In magnetic materials, the thermoelectric voltage, defined as the direct conversion of the temperature gradient to electrical voltage, is investigated through thermomagnetic phenomena, such as the spin Seebeck effect (SSE) and the anomalous Nernst effect (ANE)^{11,12}. Both of them essentially consist in the application of a magnetic field and a temperature gradient, thus generating an electric field \(\overrightarrow{E}\). Specifically, for the anomalous Nernst effect in nanostructured magnetic materials, an electric field \({\overrightarrow{E}}_{ANE}\) is induced by the interplay of the magnetization \(\overrightarrow{m}\) and the temperature gradient ∇T, being a result of \({\overrightarrow{E}}_{ANE}\propto \overrightarrow{m}\times \nabla T\). Thus, given that the corresponding thermoelectric voltage V_{ANE} in magnetic materials is observable even with small thermal gradients at room temperature, ANE becomes a key effect to optimally control and employ the internal energy dissipated in electronic devices. In the near past, ANE has been extensively investigated, disclosing that V_{ANE} is strongly dependent on the crystallographic orientation in magnetic materials^{13}, type of material (for instance, Fe and Ni have ANE coefficient with opposite signs), thickness of the layers in the film geometry^{12,14}, and magnetic anisotropy^{15}. However, despite the recent advances in this field, there still are several aspects related to the anomalous Nernst effect in nanostructured ferromagnetic materials that are not yet fully understood or explored. Among the different investigated ferromagnets, materials with highspin polarization are the main elected to constitute spintronics devices. In this context, CoFeB alloys in the film geometry arise as one of the most promising candidates for this kind of application due to their magnetic properties, such as high permeability, high saturation magnetization, low coercive field, and welldefined magnetic anisotropy^{16,17,18,19}. These features place the CoFeB alloys suitable to the production of, for instance, magnetic tunnel junctions with high magnetoresistance^{20,21,22,23} and spintransfer torque^{23}, as well as to the investigation of a sort of phenomena, as spin pumping^{24,25}, spin Hall effect^{26}, and inverse spin Seebeck effect^{27}. It is known that the magnetic properties of CoFeB films are strongly dependent on the thickness^{28,29,30}. Films thinner than 5 nm usually exhibit strong perpendicular magnetic anisotropy (PMA)^{28}, while the thicker ones commonly show inplane magnetic anisotropy^{29,30}. Moreover, due to its magnetostrictive properties, thickCoFeB films have been grown onto flexible substrates, thus becoming essential systems to investigate the influence of the stress on the effective magnetic anisotropy^{16,17}, as well as appearing as promising materials for application in flexible magnetic devices^{31}, disposable electronics, smart cards, lightemitting diodes, wearable electronics and a broad range of sensors^{18,32,33,34,35}.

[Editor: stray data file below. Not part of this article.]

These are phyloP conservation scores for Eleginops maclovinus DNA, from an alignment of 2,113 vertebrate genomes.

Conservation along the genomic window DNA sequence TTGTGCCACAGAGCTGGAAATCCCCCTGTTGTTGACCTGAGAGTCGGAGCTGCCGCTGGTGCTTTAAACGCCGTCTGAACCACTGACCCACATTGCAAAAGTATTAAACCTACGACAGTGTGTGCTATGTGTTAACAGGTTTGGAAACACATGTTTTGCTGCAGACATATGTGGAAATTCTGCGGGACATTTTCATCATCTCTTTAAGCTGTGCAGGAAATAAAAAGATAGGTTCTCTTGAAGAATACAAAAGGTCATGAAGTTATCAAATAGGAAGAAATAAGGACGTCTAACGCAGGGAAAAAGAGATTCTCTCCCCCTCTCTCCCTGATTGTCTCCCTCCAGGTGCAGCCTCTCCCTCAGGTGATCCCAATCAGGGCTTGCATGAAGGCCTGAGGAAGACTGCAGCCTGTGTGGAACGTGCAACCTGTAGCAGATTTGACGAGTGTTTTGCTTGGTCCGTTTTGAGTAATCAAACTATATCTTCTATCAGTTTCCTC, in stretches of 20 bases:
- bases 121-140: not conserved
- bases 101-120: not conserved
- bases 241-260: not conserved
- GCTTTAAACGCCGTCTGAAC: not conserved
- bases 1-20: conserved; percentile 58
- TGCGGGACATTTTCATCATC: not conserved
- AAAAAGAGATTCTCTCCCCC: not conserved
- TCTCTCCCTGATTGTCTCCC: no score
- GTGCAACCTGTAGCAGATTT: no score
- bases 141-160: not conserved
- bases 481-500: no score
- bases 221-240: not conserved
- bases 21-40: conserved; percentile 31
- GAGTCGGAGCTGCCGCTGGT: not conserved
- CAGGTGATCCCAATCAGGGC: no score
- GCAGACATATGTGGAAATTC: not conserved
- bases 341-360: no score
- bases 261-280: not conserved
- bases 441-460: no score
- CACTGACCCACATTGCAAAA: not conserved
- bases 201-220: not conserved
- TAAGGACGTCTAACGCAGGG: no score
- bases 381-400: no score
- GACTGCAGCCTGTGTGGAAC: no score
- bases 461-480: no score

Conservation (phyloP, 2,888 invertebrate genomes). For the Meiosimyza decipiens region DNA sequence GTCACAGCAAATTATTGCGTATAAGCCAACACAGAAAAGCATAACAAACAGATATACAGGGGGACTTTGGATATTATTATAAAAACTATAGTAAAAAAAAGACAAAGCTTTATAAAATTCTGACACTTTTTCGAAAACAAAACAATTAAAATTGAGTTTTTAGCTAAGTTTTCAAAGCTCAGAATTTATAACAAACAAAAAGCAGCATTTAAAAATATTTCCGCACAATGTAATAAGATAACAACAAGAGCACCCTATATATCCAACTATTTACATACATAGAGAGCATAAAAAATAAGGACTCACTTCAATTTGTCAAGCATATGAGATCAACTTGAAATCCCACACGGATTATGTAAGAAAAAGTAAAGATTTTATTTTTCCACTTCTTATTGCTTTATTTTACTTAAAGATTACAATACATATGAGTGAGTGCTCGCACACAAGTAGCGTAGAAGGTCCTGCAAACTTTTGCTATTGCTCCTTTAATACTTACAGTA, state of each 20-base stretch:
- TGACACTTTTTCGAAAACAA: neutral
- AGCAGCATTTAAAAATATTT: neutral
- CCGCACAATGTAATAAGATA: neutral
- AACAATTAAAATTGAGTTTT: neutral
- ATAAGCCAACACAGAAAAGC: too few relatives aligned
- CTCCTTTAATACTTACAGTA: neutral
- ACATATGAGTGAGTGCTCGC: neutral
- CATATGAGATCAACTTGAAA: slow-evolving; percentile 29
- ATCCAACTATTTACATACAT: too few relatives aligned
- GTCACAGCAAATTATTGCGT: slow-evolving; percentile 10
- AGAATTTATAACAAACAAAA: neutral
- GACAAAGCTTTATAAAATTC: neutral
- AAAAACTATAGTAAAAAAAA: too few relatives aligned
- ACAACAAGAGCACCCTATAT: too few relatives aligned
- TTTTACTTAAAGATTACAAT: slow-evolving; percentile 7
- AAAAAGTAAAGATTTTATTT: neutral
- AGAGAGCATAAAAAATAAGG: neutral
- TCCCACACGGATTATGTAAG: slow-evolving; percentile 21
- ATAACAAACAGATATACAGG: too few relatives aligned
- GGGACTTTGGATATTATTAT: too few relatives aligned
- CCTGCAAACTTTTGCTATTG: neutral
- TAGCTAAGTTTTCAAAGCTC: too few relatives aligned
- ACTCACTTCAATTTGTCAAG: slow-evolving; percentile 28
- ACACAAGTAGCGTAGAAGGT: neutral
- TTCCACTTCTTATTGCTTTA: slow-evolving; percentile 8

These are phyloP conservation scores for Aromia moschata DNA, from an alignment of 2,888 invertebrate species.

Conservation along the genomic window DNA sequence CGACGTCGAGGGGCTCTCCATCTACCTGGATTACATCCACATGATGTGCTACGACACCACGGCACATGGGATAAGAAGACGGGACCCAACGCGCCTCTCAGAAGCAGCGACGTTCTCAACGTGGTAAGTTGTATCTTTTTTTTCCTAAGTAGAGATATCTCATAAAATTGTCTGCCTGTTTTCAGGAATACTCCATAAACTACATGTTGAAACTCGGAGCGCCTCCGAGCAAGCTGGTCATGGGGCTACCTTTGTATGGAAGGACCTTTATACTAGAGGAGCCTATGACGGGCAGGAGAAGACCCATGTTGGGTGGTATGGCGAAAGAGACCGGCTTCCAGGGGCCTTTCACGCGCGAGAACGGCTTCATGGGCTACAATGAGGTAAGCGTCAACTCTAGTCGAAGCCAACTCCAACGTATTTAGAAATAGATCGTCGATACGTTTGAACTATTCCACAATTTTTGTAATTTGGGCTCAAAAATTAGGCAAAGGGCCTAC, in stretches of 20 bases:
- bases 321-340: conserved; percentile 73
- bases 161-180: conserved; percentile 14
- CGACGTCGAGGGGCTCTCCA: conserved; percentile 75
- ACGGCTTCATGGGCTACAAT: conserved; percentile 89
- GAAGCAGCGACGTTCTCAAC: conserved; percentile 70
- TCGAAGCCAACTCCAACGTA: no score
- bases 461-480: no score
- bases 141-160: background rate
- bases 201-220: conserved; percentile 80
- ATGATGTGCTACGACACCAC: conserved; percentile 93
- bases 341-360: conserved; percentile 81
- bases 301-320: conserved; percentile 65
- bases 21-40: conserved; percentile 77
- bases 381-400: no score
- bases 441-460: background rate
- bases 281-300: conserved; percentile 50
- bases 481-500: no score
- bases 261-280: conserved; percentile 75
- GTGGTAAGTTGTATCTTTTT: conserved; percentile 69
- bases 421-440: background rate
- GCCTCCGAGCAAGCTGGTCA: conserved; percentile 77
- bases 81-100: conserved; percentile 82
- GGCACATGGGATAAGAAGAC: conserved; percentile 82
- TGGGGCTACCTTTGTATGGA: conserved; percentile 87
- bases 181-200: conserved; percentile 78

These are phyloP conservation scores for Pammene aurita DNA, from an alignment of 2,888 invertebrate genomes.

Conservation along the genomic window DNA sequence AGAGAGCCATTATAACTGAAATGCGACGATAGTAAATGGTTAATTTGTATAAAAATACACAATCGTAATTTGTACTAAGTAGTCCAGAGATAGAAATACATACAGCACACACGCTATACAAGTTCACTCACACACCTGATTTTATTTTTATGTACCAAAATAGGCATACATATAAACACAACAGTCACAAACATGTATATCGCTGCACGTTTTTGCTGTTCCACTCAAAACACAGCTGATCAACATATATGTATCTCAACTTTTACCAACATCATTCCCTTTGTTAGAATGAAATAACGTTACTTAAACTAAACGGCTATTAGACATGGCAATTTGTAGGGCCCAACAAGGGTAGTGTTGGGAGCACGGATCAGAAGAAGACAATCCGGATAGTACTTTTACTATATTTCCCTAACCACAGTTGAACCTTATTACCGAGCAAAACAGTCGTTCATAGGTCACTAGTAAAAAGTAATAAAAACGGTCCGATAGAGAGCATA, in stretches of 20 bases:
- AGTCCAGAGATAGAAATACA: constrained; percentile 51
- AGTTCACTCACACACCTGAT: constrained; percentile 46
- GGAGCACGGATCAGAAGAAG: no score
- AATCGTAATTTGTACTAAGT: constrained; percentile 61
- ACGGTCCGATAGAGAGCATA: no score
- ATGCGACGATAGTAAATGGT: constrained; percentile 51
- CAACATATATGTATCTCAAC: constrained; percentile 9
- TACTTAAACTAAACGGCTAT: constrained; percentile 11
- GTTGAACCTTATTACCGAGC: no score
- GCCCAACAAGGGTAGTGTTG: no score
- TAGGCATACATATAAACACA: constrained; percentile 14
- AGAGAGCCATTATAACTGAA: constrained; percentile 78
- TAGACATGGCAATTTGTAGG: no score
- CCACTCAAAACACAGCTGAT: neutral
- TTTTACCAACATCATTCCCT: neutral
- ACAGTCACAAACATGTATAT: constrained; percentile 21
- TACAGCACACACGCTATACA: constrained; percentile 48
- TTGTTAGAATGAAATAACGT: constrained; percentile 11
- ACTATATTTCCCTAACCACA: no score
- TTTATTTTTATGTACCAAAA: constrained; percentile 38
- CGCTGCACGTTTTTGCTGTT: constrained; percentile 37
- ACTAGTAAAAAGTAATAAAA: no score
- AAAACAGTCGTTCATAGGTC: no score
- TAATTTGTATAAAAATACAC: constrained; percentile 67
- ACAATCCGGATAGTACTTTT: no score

To pave the way, looking for effective integration between the thermoelectric voltage experiments and flexible spintronic devices, the anomalous Nernst effect emerges as a powerful tool to explore thermoelectric effects in samples with magnetostrictive properties. In this work, we perform a theoretical and experimental investigation of the magnetic properties and anomalous Nernst effect in a flexible magnetostrictive film with induced uniaxial magnetic anisotropy and under external stress. Specifically, from the theoretical approach, we calculate the magnetization behavior and the thermoelectric voltage response; experimentally, we verify modifications of the effective magnetic anisotropy in stressed samples through thermoelectric voltage measurements, and explore the anomalous Nernst effect as an efficient way to study flexible magnetostrictive film by modifying both, the magnetic field and external stress. We find quantitative agreement between experiment and numerical calculations, thus elucidating the magnetic properties and thermoelectric voltage response. Besides, we provide evidence to confirm the validity of the theoretical approach to describe the magnetic properties and anomalous Nernst effect in ferromagnetic magnetostrictive films having uniaxial magnetic anisotropy and submitted to external stress.